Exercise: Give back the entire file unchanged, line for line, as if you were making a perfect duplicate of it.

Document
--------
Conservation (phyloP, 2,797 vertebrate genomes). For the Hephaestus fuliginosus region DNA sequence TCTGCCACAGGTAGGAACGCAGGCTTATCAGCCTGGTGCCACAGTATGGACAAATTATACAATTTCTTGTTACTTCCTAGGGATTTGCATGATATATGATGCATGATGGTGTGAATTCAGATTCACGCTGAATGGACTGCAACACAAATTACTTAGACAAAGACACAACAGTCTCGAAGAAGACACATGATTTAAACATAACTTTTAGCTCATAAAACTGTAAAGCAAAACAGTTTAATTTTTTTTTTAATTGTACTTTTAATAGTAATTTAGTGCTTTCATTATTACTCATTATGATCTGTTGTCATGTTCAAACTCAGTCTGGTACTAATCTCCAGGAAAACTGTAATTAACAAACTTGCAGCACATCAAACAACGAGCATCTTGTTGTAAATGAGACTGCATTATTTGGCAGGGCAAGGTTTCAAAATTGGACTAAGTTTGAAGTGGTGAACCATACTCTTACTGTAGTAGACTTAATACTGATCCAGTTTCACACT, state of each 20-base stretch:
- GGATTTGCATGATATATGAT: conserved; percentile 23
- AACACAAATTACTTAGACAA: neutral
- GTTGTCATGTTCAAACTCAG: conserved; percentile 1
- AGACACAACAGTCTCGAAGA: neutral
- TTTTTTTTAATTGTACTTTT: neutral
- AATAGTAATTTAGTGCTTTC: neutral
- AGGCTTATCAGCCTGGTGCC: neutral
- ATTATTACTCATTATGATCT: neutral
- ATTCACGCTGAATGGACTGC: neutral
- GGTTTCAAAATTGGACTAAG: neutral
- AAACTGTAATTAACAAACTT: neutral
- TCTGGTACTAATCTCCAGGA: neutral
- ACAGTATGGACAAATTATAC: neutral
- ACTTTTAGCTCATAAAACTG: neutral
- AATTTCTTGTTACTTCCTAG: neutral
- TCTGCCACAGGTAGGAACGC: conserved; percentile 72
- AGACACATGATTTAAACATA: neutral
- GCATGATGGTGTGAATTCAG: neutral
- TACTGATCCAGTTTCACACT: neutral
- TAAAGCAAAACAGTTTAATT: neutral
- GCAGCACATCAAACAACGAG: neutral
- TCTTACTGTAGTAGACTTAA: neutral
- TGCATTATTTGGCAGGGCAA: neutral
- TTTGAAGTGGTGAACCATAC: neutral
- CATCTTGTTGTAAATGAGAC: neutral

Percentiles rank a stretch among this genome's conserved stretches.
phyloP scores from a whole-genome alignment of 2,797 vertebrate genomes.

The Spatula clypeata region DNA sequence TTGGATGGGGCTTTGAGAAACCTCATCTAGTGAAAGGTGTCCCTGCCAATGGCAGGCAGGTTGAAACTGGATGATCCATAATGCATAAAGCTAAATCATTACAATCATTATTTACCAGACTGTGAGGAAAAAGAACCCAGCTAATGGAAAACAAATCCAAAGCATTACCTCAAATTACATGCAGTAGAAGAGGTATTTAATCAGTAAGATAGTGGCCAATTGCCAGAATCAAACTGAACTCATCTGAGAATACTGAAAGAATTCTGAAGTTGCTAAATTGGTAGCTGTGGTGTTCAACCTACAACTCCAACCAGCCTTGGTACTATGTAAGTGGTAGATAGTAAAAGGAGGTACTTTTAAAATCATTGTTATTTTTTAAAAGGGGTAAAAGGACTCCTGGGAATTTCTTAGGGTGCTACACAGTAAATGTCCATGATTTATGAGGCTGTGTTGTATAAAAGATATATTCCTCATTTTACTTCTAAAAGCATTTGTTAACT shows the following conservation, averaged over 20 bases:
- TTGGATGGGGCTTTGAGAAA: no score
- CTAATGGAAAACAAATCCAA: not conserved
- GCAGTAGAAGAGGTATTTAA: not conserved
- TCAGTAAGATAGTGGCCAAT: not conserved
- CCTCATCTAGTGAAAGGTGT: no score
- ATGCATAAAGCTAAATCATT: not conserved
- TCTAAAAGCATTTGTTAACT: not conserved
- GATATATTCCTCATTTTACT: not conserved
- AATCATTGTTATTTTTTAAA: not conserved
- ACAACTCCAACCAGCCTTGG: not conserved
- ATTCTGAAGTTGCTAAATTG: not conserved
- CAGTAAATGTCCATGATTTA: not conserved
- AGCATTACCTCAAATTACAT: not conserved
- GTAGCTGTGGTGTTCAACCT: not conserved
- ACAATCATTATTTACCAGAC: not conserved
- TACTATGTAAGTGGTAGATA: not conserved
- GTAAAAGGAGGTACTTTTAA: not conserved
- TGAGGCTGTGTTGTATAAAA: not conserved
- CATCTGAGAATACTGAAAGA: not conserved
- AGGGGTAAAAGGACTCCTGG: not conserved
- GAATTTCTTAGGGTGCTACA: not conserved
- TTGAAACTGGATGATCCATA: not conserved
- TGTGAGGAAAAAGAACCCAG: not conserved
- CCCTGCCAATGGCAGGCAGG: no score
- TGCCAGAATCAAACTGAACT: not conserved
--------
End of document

Conservation (phyloP, 2,797 vertebrate genomes). For the Hephaestus fuliginosus region DNA sequence TCTGCCACAGGTAGGAACGCAGGCTTATCAGCCTGGTGCCACAGTATGGACAAATTATACAATTTCTTGTTACTTCCTAGGGATTTGCATGATATATGATGCATGATGGTGTGAATTCAGATTCACGCTGAATGGACTGCAACACAAATTACTTAGACAAAGACACAACAGTCTCGAAGAAGACACATGATTTAAACATAACTTTTAGCTCATAAAACTGTAAAGCAAAACAGTTTAATTTTTTTTTTAATTGTACTTTTAATAGTAATTTAGTGCTTTCATTATTACTCATTATGATCTGTTGTCATGTTCAAACTCAGTCTGGTACTAATCTCCAGGAAAACTGTAATTAACAAACTTGCAGCACATCAAACAACGAGCATCTTGTTGTAAATGAGACTGCATTATTTGGCAGGGCAAGGTTTCAAAATTGGACTAAGTTTGAAGTGGTGAACCATACTCTTACTGTAGTAGACTTAATACTGATCCAGTTTCACACT, state of each 20-base stretch:
- GGATTTGCATGATATATGAT: conserved; percentile 23
- AACACAAATTACTTAGACAA: neutral
- GTTGTCATGTTCAAACTCAG: conserved; percentile 1
- AGACACAACAGTCTCGAAGA: neutral
- TTTTTTTTAATTGTACTTTT: neutral
- AATAGTAATTTAGTGCTTTC: neutral
- AGGCTTATCAGCCTGGTGCC: neutral
- ATTATTACTCATTATGATCT: neutral
- ATTCACGCTGAATGGACTGC: neutral
- GGTTTCAAAATTGGACTAAG: neutral
- AAACTGTAATTAACAAACTT: neutral
- TCTGGTACTAATCTCCAGGA: neutral
- ACAGTATGGACAAATTATAC: neutral
- ACTTTTAGCTCATAAAACTG: neutral
- AATTTCTTGTTACTTCCTAG: neutral
- TCTGCCACAGGTAGGAACGC: conserved; percentile 72
- AGACACATGATTTAAACATA: neutral
- GCATGATGGTGTGAATTCAG: neutral
- TACTGATCCAGTTTCACACT: neutral
- TAAAGCAAAACAGTTTAATT: neutral
- GCAGCACATCAAACAACGAG: neutral
- TCTTACTGTAGTAGACTTAA: neutral
- TGCATTATTTGGCAGGGCAA: neutral
- TTTGAAGTGGTGAACCATAC: neutral
- CATCTTGTTGTAAATGAGAC: neutral

Percentiles rank a stretch among this genome's conserved stretches.
phyloP scores from a whole-genome alignment of 2,797 vertebrate genomes.

The Spatula clypeata region DNA sequence TTGGATGGGGCTTTGAGAAACCTCATCTAGTGAAAGGTGTCCCTGCCAATGGCAGGCAGGTTGAAACTGGATGATCCATAATGCATAAAGCTAAATCATTACAATCATTATTTACCAGACTGTGAGGAAAAAGAACCCAGCTAATGGAAAACAAATCCAAAGCATTACCTCAAATTACATGCAGTAGAAGAGGTATTTAATCAGTAAGATAGTGGCCAATTGCCAGAATCAAACTGAACTCATCTGAGAATACTGAAAGAATTCTGAAGTTGCTAAATTGGTAGCTGTGGTGTTCAACCTACAACTCCAACCAGCCTTGGTACTATGTAAGTGGTAGATAGTAAAAGGAGGTACTTTTAAAATCATTGTTATTTTTTAAAAGGGGTAAAAGGACTCCTGGGAATTTCTTAGGGTGCTACACAGTAAATGTCCATGATTTATGAGGCTGTGTTGTATAAAAGATATATTCCTCATTTTACTTCTAAAAGCATTTGTTAACT shows the following conservation, averaged over 20 bases:
- TTGGATGGGGCTTTGAGAAA: no score
- CTAATGGAAAACAAATCCAA: not conserved
- GCAGTAGAAGAGGTATTTAA: not conserved
- TCAGTAAGATAGTGGCCAAT: not conserved
- CCTCATCTAGTGAAAGGTGT: no score
- ATGCATAAAGCTAAATCATT: not conserved
- TCTAAAAGCATTTGTTAACT: not conserved
- GATATATTCCTCATTTTACT: not conserved
- AATCATTGTTATTTTTTAAA: not conserved
- ACAACTCCAACCAGCCTTGG: not conserved
- ATTCTGAAGTTGCTAAATTG: not conserved
- CAGTAAATGTCCATGATTTA: not conserved
- AGCATTACCTCAAATTACAT: not conserved
- GTAGCTGTGGTGTTCAACCT: not conserved
- ACAATCATTATTTACCAGAC: not conserved
- TACTATGTAAGTGGTAGATA: not conserved
- GTAAAAGGAGGTACTTTTAA: not conserved
- TGAGGCTGTGTTGTATAAAA: not conserved
- CATCTGAGAATACTGAAAGA: not conserved
- AGGGGTAAAAGGACTCCTGG: not conserved
- GAATTTCTTAGGGTGCTACA: not conserved
- TTGAAACTGGATGATCCATA: not conserved
- TGTGAGGAAAAAGAACCCAG: not conserved
- CCCTGCCAATGGCAGGCAGG: no score
- TGCCAGAATCAAACTGAACT: not conserved